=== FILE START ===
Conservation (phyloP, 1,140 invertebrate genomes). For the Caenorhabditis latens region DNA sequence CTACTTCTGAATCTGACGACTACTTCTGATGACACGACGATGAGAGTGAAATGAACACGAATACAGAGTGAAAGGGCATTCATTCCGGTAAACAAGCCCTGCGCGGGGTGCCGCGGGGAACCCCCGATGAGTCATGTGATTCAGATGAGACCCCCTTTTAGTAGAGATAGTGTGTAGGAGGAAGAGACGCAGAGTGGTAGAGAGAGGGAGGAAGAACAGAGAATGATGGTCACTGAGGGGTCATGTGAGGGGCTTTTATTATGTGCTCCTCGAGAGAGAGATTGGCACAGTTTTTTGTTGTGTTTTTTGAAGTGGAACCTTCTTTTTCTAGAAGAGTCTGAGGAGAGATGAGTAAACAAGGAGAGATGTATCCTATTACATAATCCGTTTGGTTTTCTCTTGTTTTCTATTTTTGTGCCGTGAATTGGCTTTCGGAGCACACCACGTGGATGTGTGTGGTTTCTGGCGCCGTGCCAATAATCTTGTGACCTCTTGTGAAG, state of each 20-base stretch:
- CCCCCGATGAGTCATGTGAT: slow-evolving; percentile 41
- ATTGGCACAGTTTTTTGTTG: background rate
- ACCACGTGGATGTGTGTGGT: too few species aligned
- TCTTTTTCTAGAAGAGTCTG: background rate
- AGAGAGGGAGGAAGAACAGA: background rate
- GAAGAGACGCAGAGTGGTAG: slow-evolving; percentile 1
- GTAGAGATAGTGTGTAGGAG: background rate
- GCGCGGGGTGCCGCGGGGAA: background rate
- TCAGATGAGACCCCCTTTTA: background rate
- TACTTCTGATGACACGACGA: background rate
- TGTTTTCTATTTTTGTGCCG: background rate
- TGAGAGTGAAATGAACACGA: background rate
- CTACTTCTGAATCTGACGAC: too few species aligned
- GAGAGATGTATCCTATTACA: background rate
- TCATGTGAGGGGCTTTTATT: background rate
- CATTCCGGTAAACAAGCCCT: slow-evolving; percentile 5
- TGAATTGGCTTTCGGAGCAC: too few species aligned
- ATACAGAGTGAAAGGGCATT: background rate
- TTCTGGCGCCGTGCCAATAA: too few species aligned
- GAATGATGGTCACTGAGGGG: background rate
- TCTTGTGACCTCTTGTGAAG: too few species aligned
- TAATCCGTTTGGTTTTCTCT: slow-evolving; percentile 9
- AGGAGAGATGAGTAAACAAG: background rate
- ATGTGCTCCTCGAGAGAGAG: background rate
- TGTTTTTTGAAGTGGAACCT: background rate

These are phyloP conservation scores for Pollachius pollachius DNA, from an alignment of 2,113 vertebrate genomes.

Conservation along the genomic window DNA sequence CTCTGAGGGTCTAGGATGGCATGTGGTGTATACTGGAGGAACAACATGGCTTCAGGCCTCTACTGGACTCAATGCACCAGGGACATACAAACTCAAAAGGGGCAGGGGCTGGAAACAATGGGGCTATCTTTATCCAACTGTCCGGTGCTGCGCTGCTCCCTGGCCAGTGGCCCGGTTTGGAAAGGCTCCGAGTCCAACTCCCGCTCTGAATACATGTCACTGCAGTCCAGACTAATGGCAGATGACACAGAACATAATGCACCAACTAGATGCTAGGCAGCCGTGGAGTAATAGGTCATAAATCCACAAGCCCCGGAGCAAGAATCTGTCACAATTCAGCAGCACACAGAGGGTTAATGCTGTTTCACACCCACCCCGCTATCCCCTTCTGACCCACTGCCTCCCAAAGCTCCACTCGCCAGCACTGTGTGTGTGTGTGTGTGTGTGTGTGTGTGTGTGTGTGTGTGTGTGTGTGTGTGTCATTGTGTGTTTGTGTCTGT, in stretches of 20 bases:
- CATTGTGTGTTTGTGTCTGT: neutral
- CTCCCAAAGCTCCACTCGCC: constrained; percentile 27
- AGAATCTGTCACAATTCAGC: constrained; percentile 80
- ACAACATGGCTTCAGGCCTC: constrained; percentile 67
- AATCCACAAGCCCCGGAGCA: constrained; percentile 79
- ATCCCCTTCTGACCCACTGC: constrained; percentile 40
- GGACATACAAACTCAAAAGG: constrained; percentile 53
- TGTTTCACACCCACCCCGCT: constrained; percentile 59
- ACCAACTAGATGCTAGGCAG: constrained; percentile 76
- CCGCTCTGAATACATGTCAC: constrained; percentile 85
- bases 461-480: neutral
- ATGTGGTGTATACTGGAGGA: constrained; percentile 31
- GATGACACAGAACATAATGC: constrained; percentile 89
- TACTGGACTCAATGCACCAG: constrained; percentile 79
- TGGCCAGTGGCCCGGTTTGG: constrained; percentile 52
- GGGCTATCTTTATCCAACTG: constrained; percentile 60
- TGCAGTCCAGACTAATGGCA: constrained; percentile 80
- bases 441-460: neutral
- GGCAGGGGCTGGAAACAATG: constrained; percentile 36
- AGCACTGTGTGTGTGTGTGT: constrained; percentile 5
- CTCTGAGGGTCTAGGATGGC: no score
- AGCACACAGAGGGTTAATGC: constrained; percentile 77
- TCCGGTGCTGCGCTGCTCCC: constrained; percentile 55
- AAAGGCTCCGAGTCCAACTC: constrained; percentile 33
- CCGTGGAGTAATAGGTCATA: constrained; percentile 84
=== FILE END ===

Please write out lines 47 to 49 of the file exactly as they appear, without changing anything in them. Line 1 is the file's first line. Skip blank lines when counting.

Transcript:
- GGCAGGGGCTGGAAACAATG: constrained; percentile 36
- AGCACTGTGTGTGTGTGTGT: constrained; percentile 5
- CTCTGAGGGTCTAGGATGGC: no score